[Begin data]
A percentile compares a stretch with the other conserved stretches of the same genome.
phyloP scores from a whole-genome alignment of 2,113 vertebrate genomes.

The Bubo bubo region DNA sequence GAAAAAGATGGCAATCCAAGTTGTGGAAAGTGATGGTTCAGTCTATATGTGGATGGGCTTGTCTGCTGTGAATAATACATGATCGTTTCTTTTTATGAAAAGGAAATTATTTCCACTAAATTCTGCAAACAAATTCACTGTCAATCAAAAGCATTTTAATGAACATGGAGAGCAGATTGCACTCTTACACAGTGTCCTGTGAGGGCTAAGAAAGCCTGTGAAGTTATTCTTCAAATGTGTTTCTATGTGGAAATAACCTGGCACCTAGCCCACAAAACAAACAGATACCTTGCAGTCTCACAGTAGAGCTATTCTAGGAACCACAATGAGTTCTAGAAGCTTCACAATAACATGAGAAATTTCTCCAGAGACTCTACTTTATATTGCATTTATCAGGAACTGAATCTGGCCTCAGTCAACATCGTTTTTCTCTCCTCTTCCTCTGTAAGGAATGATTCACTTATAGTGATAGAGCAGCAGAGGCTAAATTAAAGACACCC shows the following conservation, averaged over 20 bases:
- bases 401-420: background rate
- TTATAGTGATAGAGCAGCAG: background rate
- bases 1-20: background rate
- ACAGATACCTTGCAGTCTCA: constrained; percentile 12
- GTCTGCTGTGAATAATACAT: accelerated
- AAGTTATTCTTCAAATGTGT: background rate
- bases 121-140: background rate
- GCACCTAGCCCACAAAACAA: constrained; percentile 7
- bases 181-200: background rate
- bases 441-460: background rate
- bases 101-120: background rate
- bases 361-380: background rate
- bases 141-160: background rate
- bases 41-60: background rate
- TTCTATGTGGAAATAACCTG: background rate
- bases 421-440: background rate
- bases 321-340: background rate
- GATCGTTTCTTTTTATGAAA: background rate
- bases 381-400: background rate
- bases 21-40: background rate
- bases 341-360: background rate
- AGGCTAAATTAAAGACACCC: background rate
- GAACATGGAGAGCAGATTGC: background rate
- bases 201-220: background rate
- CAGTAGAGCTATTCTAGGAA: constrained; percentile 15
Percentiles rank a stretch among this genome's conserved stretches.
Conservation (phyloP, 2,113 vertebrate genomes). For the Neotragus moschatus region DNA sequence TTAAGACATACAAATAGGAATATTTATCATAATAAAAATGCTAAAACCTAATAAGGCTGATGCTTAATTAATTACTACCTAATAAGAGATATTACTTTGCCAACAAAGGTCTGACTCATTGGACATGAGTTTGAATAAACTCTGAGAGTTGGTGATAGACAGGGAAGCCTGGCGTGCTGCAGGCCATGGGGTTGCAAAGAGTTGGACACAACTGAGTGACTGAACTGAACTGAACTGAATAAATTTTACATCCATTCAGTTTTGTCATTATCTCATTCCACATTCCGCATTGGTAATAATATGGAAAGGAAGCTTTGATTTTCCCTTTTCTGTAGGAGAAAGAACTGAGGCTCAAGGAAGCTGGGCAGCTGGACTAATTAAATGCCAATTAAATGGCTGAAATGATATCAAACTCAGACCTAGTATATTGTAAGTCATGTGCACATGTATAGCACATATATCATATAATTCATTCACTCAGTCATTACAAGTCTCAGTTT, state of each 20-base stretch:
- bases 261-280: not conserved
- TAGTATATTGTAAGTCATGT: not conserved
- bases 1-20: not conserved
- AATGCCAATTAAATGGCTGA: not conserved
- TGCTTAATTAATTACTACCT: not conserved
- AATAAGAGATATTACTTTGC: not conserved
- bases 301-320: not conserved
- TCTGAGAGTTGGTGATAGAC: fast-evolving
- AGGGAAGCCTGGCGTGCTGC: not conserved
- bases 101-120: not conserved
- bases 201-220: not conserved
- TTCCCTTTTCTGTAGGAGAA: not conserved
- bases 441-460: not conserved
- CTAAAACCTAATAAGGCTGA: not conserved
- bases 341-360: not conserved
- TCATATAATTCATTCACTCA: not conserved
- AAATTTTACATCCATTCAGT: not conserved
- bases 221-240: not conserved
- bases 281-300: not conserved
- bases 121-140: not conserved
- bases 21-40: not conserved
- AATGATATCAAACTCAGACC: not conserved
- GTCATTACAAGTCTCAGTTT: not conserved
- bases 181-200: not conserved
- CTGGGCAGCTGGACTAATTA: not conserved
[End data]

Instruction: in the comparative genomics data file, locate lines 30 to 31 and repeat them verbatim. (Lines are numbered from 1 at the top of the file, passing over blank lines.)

Conservation (phyloP, 2,113 vertebrate genomes). For the Neotragus moschatus region DNA sequence TTAAGACATACAAATAGGAATATTTATCATAATAAAAATGCTAAAACCTAATAAGGCTGATGCTTAATTAATTACTACCTAATAAGAGATATTACTTTGCCAACAAAGGTCTGACTCATTGGACATGAGTTTGAATAAACTCTGAGAGTTGGTGATAGACAGGGAAGCCTGGCGTGCTGCAGGCCATGGGGTTGCAAAGAGTTGGACACAACTGAGTGACTGAACTGAACTGAACTGAATAAATTTTACATCCATTCAGTTTTGTCATTATCTCATTCCACATTCCGCATTGGTAATAATATGGAAAGGAAGCTTTGATTTTCCCTTTTCTGTAGGAGAAAGAACTGAGGCTCAAGGAAGCTGGGCAGCTGGACTAATTAAATGCCAATTAAATGGCTGAAATGATATCAAACTCAGACCTAGTATATTGTAAGTCATGTGCACATGTATAGCACATATATCATATAATTCATTCACTCAGTCATTACAAGTCTCAGTTT, state of each 20-base stretch:
- bases 261-280: not conserved